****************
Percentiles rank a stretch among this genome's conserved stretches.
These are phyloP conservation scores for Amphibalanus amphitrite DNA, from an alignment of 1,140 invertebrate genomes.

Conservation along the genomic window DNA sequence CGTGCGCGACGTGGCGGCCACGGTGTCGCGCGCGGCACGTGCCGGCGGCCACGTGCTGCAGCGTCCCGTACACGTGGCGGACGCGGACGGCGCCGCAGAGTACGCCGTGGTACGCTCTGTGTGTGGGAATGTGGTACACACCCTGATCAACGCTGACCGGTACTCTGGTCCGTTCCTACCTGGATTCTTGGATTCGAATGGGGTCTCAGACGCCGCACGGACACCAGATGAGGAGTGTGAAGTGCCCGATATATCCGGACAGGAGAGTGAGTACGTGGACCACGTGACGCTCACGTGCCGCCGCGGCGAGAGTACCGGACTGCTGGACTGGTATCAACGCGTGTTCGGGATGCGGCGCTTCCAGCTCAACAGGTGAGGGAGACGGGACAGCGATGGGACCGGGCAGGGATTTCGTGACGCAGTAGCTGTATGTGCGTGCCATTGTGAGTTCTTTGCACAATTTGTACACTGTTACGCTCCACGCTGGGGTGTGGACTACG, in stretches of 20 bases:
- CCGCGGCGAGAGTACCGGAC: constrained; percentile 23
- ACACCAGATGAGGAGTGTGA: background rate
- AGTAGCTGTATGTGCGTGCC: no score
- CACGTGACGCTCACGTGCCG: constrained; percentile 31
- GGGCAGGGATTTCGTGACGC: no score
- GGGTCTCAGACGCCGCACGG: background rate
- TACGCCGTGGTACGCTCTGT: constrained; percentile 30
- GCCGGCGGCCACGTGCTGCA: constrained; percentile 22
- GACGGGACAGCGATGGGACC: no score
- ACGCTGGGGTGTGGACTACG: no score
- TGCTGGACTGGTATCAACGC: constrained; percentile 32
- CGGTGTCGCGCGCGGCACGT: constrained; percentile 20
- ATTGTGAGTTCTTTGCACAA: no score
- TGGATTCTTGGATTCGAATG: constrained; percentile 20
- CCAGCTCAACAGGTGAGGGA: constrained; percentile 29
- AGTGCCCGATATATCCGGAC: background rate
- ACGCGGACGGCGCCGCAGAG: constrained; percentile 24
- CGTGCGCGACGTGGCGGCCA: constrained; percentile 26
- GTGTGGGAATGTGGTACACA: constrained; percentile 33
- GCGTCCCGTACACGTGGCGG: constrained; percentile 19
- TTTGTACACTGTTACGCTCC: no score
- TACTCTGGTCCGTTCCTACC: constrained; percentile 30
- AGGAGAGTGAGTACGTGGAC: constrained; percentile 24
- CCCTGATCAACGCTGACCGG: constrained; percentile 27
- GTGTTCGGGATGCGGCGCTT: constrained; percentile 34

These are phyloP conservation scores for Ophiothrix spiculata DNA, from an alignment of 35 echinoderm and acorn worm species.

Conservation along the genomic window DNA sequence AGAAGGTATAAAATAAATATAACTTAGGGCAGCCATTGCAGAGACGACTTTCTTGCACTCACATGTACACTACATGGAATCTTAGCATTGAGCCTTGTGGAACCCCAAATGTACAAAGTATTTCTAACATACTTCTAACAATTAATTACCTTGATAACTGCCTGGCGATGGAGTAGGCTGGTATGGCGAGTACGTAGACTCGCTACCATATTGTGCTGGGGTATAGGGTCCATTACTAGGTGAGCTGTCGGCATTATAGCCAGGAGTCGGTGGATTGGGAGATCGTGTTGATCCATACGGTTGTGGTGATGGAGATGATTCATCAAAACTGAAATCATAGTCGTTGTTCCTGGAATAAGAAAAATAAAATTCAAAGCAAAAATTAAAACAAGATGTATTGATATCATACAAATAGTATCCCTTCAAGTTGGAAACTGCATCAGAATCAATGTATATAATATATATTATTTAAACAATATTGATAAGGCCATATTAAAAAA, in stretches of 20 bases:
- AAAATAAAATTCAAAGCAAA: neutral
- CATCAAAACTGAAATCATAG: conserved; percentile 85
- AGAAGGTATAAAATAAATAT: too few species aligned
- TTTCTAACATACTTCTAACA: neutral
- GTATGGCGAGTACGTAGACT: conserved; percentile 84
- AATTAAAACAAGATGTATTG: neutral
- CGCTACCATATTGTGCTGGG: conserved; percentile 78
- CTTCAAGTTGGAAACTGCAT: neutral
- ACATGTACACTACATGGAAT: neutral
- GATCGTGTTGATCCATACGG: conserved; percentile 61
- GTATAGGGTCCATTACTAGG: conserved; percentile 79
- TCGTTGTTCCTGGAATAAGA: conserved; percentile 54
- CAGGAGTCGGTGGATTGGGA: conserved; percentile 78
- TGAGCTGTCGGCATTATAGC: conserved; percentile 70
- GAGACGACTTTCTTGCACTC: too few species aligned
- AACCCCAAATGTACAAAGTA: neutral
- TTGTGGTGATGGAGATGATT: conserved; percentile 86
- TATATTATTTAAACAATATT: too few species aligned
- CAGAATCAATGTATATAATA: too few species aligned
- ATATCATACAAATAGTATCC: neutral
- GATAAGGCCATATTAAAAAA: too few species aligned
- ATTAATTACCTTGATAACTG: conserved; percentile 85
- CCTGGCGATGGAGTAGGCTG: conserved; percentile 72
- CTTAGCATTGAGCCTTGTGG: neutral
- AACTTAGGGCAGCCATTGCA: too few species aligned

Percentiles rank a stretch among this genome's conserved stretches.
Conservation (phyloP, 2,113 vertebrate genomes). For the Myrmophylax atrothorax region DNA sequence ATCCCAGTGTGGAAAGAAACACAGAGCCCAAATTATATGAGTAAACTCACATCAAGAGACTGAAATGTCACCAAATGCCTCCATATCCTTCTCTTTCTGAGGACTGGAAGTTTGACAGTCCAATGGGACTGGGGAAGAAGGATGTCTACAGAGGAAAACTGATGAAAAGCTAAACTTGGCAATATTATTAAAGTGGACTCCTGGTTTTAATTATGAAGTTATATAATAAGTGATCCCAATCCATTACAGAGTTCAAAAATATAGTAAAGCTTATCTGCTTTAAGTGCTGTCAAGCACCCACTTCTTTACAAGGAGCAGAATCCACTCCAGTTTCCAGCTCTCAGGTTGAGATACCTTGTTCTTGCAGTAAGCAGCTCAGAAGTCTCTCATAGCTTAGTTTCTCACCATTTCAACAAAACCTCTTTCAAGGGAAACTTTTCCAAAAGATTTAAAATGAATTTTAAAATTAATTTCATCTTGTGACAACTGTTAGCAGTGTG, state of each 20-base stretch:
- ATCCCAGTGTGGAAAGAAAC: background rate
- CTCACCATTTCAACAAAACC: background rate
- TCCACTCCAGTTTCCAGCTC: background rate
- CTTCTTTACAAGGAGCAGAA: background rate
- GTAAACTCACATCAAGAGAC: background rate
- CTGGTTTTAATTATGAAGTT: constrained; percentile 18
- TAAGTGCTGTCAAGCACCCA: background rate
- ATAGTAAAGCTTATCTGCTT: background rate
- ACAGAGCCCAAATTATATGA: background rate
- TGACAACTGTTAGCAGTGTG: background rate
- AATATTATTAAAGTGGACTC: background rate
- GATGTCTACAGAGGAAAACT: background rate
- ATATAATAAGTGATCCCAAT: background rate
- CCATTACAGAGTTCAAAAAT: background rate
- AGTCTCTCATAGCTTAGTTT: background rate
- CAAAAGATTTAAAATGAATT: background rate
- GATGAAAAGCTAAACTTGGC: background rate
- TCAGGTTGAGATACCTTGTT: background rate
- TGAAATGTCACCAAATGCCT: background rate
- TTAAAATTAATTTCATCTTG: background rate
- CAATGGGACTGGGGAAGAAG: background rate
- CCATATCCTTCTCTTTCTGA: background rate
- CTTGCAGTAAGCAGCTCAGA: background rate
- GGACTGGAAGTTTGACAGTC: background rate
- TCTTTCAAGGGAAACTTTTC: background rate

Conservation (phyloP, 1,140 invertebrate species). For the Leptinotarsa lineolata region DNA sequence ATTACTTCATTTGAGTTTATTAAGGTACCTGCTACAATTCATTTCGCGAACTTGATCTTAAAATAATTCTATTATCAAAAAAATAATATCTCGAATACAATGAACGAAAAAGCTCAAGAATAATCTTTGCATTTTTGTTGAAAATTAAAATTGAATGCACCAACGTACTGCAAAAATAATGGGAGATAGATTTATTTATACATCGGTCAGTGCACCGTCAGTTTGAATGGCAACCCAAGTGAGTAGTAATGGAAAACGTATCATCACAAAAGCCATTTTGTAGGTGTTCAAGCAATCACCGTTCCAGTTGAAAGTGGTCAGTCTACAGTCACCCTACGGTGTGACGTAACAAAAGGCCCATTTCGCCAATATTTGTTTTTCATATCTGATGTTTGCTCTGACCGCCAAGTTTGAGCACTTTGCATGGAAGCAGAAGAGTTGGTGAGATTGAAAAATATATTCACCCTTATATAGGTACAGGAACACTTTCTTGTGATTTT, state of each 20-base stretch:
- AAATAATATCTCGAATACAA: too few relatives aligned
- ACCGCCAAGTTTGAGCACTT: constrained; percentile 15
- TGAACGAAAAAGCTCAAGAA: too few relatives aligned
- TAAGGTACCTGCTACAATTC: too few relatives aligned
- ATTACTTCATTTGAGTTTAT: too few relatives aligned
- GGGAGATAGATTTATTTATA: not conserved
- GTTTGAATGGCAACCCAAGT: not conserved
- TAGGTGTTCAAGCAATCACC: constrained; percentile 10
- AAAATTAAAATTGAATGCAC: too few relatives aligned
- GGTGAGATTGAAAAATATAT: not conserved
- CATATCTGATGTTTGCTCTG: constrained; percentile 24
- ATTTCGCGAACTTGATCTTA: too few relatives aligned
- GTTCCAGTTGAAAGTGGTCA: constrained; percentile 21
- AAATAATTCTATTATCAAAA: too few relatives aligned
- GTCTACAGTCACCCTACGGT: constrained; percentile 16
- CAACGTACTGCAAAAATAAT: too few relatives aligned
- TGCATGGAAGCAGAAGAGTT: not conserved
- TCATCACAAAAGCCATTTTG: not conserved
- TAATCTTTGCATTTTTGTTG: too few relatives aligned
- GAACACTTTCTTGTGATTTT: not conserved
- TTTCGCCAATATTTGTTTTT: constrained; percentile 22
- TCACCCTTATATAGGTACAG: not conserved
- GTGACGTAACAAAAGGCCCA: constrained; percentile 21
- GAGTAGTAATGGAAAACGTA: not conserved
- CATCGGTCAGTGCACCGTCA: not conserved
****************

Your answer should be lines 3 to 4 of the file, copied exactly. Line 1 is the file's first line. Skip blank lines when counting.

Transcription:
Conservation along the genomic window DNA sequence CGTGCGCGACGTGGCGGCCACGGTGTCGCGCGCGGCACGTGCCGGCGGCCACGTGCTGCAGCGTCCCGTACACGTGGCGGACGCGGACGGCGCCGCAGAGTACGCCGTGGTACGCTCTGTGTGTGGGAATGTGGTACACACCCTGATCAACGCTGACCGGTACTCTGGTCCGTTCCTACCTGGATTCTTGGATTCGAATGGGGTCTCAGACGCCGCACGGACACCAGATGAGGAGTGTGAAGTGCCCGATATATCCGGACAGGAGAGTGAGTACGTGGACCACGTGACGCTCACGTGCCGCCGCGGCGAGAGTACCGGACTGCTGGACTGGTATCAACGCGTGTTCGGGATGCGGCGCTTCCAGCTCAACAGGTGAGGGAGACGGGACAGCGATGGGACCGGGCAGGGATTTCGTGACGCAGTAGCTGTATGTGCGTGCCATTGTGAGTTCTTTGCACAATTTGTACACTGTTACGCTCCACGCTGGGGTGTGGACTACG, in stretches of 20 bases:
- CCGCGGCGAGAGTACCGGAC: constrained; percentile 23